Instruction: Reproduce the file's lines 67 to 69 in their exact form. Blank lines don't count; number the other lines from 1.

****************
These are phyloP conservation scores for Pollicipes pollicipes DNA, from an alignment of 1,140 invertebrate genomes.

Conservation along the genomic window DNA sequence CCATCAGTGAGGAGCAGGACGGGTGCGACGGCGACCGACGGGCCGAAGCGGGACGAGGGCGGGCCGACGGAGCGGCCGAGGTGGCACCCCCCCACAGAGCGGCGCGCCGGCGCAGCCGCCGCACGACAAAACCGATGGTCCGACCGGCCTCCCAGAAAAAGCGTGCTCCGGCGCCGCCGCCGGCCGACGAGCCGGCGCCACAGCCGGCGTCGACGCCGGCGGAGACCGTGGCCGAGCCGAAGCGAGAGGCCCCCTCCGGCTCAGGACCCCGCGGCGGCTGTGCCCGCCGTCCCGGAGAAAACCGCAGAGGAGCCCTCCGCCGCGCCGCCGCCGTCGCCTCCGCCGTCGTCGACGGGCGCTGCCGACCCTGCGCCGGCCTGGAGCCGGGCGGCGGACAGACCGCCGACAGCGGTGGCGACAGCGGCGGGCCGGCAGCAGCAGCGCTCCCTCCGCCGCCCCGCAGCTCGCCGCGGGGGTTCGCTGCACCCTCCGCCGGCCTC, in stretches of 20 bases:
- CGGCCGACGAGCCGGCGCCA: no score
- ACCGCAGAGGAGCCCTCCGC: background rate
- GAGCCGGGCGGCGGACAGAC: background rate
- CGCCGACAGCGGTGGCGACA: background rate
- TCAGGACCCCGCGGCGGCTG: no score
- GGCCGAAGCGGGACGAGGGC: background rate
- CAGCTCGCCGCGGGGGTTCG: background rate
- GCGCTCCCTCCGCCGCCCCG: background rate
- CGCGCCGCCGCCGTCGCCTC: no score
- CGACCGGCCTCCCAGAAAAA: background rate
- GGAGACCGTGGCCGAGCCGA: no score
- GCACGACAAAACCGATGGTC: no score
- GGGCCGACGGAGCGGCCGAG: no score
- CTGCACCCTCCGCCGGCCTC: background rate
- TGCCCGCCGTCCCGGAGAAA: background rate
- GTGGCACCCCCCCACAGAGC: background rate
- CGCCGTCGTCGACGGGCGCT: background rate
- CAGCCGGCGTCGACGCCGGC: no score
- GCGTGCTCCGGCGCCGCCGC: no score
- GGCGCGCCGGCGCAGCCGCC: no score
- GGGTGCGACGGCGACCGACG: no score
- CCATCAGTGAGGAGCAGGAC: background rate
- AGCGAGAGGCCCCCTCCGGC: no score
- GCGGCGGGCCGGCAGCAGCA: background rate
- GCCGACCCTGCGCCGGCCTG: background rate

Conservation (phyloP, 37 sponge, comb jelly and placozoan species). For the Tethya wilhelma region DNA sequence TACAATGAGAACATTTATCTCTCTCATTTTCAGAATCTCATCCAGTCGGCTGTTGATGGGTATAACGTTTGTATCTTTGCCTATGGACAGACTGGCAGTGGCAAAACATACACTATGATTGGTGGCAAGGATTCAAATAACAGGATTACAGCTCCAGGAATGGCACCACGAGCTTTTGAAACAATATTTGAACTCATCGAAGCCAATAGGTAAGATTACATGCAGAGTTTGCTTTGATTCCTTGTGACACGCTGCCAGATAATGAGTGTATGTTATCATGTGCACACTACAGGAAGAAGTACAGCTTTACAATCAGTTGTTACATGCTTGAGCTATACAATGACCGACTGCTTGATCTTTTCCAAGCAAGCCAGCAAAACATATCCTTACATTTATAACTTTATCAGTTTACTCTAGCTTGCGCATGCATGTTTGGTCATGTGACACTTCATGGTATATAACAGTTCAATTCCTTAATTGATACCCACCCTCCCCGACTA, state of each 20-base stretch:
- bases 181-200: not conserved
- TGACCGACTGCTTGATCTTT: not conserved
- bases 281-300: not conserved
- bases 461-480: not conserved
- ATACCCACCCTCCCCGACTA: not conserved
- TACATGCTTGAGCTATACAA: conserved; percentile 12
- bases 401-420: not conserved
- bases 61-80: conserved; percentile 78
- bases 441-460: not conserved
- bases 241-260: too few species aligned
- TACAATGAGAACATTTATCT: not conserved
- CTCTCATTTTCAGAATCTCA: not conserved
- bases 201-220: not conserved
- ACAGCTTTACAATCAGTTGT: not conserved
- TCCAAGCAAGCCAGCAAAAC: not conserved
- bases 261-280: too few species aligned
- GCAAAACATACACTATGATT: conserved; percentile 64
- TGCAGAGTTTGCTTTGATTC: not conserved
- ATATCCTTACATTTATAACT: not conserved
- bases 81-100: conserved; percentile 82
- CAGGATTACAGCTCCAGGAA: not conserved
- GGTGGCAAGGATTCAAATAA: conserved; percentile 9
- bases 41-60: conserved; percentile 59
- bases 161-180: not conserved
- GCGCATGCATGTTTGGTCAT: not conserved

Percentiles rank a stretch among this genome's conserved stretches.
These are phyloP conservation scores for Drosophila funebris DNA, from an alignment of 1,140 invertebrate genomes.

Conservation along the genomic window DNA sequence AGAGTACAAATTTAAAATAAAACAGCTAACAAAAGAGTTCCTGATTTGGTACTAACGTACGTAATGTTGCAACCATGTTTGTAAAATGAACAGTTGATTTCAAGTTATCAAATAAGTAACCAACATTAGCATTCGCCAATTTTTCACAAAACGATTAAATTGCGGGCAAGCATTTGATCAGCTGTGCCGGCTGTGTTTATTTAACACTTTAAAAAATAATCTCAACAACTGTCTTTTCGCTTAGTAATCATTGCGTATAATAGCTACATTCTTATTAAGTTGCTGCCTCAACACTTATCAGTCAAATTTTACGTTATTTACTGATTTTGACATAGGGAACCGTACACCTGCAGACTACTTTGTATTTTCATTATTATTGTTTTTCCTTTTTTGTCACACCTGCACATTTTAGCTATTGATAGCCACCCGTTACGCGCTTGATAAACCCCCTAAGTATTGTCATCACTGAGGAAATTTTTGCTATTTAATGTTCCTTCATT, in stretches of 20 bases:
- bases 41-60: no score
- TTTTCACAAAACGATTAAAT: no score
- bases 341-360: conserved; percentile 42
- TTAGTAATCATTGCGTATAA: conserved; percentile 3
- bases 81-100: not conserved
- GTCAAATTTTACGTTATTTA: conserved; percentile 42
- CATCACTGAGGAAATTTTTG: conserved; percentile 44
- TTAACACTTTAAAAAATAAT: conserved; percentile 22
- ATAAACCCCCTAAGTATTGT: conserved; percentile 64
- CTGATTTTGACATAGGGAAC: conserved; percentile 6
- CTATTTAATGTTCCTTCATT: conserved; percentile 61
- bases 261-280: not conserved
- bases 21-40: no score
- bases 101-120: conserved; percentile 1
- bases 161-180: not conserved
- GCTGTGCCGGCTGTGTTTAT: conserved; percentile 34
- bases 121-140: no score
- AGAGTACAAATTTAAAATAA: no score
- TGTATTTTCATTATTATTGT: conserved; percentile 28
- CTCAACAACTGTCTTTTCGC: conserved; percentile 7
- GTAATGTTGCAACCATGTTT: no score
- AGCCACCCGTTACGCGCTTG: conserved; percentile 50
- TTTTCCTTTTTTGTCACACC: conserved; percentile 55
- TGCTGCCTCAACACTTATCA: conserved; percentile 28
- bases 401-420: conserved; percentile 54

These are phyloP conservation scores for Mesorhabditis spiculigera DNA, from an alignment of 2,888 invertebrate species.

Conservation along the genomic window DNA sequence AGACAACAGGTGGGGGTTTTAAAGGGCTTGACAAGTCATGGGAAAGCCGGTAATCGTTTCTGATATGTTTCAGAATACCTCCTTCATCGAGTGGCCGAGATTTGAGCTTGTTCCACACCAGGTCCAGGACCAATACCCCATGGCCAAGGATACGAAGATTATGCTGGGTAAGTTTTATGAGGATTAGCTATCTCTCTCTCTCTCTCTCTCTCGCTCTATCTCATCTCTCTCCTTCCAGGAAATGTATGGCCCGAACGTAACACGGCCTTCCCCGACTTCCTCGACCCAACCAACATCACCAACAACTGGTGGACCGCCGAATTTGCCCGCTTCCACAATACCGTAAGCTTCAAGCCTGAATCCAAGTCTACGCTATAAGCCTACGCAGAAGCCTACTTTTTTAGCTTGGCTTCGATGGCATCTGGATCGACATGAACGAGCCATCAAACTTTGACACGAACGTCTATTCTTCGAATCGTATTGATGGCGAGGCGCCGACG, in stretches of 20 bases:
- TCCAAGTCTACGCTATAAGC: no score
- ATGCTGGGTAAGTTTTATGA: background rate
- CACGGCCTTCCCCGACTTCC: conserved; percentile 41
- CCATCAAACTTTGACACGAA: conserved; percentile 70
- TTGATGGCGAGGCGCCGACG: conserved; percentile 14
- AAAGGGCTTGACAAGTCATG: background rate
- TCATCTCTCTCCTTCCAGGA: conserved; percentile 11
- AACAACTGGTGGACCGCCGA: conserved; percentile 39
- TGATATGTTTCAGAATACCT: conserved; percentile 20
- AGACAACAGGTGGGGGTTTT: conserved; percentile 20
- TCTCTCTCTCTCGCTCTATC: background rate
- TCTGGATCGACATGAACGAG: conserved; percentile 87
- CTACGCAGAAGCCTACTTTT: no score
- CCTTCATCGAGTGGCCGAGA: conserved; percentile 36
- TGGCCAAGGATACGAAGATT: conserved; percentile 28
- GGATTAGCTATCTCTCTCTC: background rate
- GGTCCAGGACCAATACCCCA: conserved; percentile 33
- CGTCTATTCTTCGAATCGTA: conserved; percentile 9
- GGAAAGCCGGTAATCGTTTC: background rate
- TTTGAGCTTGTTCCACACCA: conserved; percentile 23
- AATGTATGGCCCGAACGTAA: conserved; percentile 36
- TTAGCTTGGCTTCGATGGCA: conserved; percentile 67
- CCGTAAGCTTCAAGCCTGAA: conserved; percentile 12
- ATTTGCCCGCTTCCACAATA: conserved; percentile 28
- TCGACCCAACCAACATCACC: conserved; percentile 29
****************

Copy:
- CTATTTAATGTTCCTTCATT: conserved; percentile 61
- bases 261-280: not conserved
- bases 21-40: no score